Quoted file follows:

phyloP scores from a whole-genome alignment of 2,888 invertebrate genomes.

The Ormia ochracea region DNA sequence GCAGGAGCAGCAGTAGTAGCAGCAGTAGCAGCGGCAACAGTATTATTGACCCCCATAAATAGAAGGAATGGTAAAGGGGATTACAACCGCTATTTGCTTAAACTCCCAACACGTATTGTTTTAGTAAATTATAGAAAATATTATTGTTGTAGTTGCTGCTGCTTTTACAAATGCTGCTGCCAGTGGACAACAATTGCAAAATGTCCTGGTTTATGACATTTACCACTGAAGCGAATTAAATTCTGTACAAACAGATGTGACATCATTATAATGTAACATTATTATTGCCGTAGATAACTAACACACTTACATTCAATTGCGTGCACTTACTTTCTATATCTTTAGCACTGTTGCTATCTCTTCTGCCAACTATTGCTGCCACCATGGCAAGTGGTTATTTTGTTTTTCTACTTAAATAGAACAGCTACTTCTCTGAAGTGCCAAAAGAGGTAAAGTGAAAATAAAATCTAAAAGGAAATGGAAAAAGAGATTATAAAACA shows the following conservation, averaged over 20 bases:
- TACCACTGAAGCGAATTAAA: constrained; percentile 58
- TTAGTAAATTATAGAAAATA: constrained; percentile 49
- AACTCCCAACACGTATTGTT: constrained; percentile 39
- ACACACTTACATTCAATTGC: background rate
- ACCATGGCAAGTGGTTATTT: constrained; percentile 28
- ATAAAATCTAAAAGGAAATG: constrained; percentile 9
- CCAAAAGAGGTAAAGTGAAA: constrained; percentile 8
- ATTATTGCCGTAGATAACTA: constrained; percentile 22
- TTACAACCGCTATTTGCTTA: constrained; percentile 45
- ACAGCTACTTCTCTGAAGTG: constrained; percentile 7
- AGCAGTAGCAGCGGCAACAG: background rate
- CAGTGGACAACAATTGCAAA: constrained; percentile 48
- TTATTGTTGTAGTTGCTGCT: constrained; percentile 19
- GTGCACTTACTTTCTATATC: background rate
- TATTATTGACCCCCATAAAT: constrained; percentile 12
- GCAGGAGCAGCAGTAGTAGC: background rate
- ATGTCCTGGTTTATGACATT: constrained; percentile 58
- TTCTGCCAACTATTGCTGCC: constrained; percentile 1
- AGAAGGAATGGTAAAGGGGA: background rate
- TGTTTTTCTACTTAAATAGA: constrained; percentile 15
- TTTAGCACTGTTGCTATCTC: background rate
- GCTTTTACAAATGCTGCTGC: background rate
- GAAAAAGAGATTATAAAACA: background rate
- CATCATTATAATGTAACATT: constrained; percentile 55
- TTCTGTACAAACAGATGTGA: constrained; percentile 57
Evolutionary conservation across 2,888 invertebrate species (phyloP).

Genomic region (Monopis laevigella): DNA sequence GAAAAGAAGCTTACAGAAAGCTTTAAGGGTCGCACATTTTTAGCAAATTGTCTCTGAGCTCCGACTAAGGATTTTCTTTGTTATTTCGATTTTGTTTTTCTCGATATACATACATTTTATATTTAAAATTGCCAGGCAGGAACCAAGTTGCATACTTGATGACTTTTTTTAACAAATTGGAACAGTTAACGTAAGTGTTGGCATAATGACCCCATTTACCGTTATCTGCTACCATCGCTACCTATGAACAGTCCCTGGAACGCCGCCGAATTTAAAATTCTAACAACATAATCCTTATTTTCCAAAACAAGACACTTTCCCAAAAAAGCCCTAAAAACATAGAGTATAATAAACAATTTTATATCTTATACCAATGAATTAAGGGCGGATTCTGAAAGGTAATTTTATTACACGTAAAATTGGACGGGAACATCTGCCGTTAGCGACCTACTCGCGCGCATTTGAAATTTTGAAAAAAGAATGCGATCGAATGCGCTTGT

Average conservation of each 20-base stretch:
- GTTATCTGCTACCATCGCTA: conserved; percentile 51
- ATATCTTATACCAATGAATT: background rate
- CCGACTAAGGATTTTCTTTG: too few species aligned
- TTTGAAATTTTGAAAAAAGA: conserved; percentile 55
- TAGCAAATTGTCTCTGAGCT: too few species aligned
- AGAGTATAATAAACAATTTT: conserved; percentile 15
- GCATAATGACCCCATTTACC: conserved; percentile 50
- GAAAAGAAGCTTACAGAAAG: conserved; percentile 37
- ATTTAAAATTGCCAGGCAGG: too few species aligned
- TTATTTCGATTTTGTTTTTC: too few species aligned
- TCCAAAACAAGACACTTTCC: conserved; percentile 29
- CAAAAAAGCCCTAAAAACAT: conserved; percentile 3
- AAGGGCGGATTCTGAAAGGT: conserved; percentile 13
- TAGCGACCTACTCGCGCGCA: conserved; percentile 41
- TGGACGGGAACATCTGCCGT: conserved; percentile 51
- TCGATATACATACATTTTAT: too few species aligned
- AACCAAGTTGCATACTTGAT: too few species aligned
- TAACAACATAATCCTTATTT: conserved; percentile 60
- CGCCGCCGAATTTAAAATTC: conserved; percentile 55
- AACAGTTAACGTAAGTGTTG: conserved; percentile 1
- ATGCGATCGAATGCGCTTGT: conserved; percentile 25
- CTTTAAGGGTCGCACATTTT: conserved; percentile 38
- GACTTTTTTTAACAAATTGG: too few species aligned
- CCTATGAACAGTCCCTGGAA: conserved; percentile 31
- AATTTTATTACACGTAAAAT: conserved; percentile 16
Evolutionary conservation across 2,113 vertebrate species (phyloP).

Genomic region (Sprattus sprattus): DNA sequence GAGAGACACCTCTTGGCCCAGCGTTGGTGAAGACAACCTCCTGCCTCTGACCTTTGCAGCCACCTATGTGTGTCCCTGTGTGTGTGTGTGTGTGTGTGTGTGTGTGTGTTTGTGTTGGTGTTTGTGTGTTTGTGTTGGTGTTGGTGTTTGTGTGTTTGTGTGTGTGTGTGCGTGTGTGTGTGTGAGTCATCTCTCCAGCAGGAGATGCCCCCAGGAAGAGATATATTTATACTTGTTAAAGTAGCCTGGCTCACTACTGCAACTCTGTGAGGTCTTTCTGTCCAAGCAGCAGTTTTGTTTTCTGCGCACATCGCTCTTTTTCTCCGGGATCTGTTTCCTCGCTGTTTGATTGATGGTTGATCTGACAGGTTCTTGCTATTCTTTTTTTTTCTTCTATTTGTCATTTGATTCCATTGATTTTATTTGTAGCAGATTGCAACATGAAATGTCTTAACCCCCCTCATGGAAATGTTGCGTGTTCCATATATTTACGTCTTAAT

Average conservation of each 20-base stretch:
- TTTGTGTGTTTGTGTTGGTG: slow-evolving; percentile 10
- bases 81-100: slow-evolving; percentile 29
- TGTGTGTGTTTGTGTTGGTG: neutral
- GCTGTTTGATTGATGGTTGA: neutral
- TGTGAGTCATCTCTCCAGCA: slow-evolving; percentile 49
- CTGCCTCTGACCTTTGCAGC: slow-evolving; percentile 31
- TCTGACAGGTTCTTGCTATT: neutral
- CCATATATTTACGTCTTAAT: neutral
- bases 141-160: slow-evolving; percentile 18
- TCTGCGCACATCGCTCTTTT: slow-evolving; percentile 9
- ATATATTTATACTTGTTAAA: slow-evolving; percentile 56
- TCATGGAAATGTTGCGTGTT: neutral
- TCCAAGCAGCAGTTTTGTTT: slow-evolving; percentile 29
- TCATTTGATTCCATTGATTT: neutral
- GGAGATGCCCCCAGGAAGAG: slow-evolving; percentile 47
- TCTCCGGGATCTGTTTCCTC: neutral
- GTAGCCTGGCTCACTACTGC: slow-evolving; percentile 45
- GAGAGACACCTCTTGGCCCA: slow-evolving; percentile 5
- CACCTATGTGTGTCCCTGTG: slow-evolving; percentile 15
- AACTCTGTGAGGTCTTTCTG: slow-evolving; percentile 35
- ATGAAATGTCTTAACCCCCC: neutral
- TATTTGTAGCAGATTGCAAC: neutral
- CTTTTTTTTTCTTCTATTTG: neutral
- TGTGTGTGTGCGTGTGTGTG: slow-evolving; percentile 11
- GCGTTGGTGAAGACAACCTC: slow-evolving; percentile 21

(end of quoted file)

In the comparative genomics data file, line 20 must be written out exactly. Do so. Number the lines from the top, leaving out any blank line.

- TTCTGCCAACTATTGCTGCC: constrained; percentile 1